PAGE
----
Information Today, Inc. Corporate Site KMWorld CRM Media Streaming Media Faulkner Speech Technology Unisphere/DBTA
Other ITI Websites
American Library Directory Boardwalk Empire Database Trends and Applications DestinationCRM EContentMag Faulkner Information Services Fulltext Sources Online InfoToday Europe KMWorld Library Resource Literary Market Place Plexus Publishing Smart Customer Service Speech Technology Streaming Media Streaming Media Europe Streaming Media Producer Unisphere Research

For commercial reprints or PDFs contact Lauri Weiss-Rimler (
Magazines > Online Searcher
Back Forward

ONLINE SEARCHER: Information Discovery, Technology, Strategies

Media Kit [PDF] Rate Card [PDF]
Editorial Calendar [PDF] Author Guidelines

previousPage 2 of 3next
Making the Most of Digital Maps: Not Just for Directions Any More
Volume 44, Number 4 - July/August 2020

The Atlantic Maps Wikipedia’s Editors

For a different take on digital maps, consider an article from The Atlantic. Michael Mandiberg went through 884 edits to the English-language Wikipedia and geolocated 43 million IP addresses, which he turned into a series of maps showing where those making the edits are—and aren’t—living (

The Atlantic published a map showing Wikipedia editing activity.
The Atlantic published a map showing Wikipedia editing activity.

If the maps generated merely discussed one datapoint, maybe they wouldn’t have been as effective. But Mandiberg used the maps as … well, a map. The article is built around his walking through each statistic—counting editors across the country by amount of contribution, religious adherence, population density, and average household income. The article is careful not to draw conclusions from the data-generated maps, instead coming up with interesting questions: Does population density affect the likelihood you’ll edit Wikipedia? Do Native Americans have low Wikipedia participation because of a lack of broadband access? What do income and religious adherence have to do with it?

The maps in this case are not answering questions but instead asking more. In a reference scenario, this would be annoying, but in the case of journalism, it plots out a route to more stories, or even more data to collect, with the idea of generating possible conclusions instead of more questions.


Maps by definition tell you more about the world around you. But what about the world you’re less likely to see? What about the infrastructure that provides the water you drink? Community Water Center developed a tool that provides information on California drinking water along with a set of maps that let users dive into how residents get their water—and how climate change might bring challenges in the form of drought.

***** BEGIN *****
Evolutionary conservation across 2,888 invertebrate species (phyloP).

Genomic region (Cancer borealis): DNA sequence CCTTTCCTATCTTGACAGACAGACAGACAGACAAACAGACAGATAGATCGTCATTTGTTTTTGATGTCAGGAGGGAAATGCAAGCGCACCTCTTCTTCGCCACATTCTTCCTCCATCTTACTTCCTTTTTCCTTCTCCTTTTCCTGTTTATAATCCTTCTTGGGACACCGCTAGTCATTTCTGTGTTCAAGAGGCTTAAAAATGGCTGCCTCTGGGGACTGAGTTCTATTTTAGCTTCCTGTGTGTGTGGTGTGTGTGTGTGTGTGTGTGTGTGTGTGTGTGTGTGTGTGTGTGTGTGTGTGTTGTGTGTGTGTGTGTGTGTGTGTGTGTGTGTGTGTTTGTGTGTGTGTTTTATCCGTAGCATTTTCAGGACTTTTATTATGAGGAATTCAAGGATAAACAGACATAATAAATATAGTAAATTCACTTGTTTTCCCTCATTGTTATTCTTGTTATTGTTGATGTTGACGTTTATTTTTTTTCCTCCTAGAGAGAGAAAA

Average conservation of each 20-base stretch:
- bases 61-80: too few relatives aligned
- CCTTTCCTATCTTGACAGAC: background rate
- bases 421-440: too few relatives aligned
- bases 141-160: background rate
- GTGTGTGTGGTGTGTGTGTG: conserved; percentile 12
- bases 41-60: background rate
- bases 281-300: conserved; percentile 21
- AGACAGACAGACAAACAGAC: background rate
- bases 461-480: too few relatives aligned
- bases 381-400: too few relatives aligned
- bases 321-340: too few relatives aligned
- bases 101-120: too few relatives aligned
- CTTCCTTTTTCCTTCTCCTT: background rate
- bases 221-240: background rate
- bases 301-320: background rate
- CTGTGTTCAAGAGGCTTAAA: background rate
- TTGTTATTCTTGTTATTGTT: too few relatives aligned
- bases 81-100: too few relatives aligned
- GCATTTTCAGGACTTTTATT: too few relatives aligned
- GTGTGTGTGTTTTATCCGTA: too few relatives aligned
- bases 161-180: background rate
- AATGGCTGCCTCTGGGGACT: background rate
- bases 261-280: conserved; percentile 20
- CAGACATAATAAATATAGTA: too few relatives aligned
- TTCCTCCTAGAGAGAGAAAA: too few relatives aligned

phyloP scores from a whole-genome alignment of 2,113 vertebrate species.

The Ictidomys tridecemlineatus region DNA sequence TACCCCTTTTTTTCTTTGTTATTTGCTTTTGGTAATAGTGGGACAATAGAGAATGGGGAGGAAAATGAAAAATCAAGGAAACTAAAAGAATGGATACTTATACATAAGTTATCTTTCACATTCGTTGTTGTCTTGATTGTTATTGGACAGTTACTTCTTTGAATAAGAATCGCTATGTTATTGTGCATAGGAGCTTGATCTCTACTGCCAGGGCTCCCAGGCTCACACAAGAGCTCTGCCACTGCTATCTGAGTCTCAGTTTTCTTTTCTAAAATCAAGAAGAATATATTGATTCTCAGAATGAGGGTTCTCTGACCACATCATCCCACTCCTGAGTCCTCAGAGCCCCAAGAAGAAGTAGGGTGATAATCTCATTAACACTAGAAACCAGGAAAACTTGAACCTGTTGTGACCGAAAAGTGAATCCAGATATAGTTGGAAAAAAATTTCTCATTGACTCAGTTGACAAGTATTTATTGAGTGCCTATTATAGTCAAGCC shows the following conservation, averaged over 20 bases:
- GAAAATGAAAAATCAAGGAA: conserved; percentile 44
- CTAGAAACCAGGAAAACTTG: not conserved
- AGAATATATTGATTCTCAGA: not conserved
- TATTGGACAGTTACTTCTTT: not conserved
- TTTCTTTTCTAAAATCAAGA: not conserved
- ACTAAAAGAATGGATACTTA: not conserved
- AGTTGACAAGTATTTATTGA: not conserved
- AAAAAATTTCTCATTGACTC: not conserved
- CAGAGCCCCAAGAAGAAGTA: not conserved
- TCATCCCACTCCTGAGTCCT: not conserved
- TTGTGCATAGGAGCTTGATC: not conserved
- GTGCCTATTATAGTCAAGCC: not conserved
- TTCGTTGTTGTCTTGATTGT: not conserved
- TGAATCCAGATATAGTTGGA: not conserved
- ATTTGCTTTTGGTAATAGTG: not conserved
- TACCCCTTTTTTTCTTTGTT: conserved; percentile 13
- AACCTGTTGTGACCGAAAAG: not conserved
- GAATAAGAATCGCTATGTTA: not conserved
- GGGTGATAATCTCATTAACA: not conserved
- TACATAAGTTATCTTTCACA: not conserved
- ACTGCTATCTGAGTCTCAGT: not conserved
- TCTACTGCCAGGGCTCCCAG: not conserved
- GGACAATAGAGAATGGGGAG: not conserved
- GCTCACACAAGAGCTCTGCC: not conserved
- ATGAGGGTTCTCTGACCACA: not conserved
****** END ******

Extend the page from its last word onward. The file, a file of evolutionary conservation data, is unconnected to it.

Climate change means that what held true about the weather up until now is not going to hold true in the future. Precipitation will change. In places such as California, that means drought, and that might mean water scarcity. The Community Water Center ( is using maps to help Californians prepare for this via a mapping tool that lets them see where their water comes from as well as the state’s water supply in general.

You start by providing a California address—2000 Old Ranch Road, Los Angeles, for example. After having you confirm that the water supply comes to you via whatever method works in that community (in this case, a community water system), you get a map of information about the water supply in your area. Does your address have access to surface water or groundwater? Is there any Groundwater Sustainability Agency oversight? How is the water quality? Has the address’ water supplier had any Maximum Contaminant Level violations?

The drought scenario in Southern California as mapped by the Community Water Center
The drought scenario in Southern California as mapped by the Community Water Center

All this information is provided alongside explorable maps, so in addition to understanding the water infrastructure in one area, you can explore the offerings in another and see where your community comes out ahead—or lags behind. For a more macro view of California’s water situation, there’s also a larger tool that lets you model drought scenarios (among other things) and see how many of California’s public and private wells would be impacted.

Crowdsourcing the Lost Trails of England and Wales

Maps have generally been produced by a single person or a company with high standards for accuracy and quality. After all, if you’re out in the middle of nowhere, you want to make sure that the map you’re carrying doesn’t contain errors and or misrepresent the area.

Digital maps can be different. When gathering information, instead of providing critical guidance, it’s possible to open maps up and solicit information from lots of people. In fact, sometimes that’s the only way you can build up a solid dataset. U.K. walking group The Ramblers began a campaign of crowdsourcing to map 10,000 miles of trails thought to be missing from official maps of England and Wales. It was a spectacular success.